In pretty well everyone of the frame grabs that people have posted and the small amount of test footage I've shot my eye has been drawn immediately to the part of the frame that exhibits the problem. It's way too visually distracting for the eye to ignore it. This is not the way to shoot an image that tells a story, I'd even go so far as to say if it affected the entire frame all the time it'd be less of a problem, Joe Average would see it as something intended, some new fangled special FX if you will, I think A Scanner Darkly could have saved 1000s of hours in post if they had a camera that'd do this for them.

I do agree with some of what Steve has said, the aliasing isn't a problem, I do agree no one stares at branches against the sky, sure it'd be better if it wasn't there but it's no show stopper. Having large parts of the frame turn to mush and for reasons we have little to no control over is going to impact our ability to use this tool to tell a convincing story. To equate this issue to macroblocking in HDV or noise in the HVX200 or any of the other such issues is simply wrong. The differences between how one part of the frame looks compared to other parts of the frame is simply way too dramatic for the eye to ignore.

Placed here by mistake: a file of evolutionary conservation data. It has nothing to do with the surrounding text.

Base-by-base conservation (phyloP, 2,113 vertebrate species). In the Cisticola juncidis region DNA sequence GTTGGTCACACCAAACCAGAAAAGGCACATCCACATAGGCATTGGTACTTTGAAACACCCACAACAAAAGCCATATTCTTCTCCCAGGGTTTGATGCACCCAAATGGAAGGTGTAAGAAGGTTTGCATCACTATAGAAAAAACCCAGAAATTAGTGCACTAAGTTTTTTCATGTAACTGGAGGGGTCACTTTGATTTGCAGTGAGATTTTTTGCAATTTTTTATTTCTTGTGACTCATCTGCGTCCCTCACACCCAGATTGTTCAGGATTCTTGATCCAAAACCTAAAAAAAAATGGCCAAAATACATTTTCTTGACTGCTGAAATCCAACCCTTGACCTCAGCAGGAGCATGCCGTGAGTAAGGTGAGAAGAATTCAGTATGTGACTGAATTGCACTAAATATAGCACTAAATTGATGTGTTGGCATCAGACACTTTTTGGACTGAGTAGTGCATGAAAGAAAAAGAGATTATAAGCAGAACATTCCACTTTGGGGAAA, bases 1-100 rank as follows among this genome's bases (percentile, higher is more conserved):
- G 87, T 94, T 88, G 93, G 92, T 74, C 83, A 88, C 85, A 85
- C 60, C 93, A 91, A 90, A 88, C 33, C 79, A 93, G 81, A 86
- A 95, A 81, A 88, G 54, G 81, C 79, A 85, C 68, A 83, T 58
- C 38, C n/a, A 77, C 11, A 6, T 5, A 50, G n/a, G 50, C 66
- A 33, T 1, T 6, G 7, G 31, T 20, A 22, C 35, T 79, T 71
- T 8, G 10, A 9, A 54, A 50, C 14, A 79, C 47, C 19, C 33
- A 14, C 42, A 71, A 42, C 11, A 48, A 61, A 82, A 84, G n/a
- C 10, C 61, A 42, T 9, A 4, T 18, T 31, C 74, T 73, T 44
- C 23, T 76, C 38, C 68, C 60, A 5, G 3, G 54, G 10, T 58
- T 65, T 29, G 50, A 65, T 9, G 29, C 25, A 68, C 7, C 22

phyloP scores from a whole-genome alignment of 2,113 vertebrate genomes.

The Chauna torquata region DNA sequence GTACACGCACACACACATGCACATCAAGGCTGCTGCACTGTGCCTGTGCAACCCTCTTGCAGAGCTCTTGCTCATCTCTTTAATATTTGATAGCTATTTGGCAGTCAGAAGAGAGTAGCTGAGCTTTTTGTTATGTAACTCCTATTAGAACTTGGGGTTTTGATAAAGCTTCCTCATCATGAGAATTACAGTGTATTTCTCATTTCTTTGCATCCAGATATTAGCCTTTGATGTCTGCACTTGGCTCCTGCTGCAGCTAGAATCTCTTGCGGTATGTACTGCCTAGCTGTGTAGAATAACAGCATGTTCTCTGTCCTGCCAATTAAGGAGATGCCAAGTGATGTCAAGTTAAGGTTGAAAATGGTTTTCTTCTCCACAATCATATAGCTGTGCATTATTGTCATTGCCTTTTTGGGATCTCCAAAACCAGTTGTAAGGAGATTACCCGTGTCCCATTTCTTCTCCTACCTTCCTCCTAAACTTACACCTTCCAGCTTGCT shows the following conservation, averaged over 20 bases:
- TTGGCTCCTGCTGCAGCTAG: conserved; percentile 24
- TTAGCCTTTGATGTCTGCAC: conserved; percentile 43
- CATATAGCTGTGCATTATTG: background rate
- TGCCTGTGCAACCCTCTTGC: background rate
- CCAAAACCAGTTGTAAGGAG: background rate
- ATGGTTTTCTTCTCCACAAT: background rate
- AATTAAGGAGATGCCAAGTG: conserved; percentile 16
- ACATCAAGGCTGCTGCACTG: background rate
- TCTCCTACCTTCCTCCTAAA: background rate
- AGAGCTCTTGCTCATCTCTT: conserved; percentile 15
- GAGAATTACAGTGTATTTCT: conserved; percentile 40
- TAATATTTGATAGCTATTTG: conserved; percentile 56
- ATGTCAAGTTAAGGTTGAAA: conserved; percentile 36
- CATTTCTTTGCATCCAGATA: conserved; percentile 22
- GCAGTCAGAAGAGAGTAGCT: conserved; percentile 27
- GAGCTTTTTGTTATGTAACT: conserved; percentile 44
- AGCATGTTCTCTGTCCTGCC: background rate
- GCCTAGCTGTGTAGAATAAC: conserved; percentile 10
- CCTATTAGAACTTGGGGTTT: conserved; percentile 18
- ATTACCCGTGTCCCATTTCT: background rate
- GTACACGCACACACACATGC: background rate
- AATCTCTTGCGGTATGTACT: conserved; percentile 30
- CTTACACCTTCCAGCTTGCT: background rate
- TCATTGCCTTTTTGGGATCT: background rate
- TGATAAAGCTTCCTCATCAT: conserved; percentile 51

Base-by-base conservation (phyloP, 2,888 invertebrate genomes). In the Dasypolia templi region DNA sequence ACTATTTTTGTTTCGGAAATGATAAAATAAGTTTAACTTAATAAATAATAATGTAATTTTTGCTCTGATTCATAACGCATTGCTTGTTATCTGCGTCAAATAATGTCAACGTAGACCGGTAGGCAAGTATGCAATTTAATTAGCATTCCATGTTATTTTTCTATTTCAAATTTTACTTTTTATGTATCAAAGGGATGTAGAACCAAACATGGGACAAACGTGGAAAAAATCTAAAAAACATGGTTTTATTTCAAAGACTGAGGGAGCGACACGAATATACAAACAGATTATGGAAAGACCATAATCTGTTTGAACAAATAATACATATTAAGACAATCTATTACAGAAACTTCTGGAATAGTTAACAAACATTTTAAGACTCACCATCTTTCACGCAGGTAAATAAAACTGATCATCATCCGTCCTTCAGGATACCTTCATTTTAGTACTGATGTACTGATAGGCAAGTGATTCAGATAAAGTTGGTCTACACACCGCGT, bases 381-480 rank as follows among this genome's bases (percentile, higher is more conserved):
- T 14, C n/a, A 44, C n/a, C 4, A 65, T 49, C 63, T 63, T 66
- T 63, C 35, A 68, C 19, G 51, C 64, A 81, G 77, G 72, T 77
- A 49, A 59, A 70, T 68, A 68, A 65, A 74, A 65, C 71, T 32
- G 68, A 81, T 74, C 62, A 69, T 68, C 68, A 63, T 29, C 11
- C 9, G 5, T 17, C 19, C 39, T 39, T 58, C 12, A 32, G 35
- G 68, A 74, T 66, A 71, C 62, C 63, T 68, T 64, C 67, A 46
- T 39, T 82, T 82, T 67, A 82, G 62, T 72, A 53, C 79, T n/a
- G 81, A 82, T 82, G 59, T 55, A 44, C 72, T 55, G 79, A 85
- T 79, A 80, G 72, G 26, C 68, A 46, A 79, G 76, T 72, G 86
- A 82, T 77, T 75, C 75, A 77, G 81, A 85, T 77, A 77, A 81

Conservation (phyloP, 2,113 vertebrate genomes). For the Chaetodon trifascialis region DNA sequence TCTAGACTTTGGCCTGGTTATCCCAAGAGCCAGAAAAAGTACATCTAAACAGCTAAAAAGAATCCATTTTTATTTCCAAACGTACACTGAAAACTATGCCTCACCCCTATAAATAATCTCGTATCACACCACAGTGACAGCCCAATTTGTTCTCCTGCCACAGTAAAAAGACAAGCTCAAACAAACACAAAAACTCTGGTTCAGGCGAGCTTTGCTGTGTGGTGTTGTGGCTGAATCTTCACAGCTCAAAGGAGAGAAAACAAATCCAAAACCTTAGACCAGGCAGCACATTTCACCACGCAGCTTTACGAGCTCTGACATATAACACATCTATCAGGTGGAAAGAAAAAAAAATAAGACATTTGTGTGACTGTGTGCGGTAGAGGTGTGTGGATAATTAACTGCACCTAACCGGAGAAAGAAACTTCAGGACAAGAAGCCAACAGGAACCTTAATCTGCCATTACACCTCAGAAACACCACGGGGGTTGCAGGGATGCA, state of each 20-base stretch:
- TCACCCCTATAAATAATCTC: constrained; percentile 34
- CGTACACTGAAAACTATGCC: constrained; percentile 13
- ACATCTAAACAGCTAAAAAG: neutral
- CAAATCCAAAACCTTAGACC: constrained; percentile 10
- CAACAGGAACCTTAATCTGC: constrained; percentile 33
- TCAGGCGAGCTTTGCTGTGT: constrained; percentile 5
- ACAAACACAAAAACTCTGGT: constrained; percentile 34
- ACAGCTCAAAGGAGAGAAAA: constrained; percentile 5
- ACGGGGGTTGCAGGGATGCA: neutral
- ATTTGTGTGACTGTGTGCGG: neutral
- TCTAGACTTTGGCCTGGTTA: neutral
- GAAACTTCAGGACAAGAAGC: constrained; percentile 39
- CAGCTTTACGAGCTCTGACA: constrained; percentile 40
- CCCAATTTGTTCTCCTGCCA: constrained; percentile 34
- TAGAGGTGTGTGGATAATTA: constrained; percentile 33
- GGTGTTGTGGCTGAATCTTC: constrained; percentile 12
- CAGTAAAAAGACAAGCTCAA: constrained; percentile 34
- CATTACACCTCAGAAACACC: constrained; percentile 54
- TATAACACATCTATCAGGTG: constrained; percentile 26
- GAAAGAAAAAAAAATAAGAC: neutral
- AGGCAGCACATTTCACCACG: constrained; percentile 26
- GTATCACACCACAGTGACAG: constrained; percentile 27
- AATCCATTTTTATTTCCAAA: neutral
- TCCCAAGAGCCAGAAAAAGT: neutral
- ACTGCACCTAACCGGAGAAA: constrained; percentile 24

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Old January 27th, 2007, 04:14 PM   #105
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Bob, I couldn't agree more with your point, bravo! My English is probably too limited to express it the way you did, but it's as if you were reading my thoughts.

Consistency and repeatability is the key to controlled creativeness, and that's why I prefer the "pseudo" progressive 25f of the Canon A1 over the "truly" progressive 25p of the V1 - even though it has some 10% less resolution than in the I mode, it's consistent in doing so, and I can treat the 25f mode as an additional creativity tool, not a gadged for performance measurement purposes.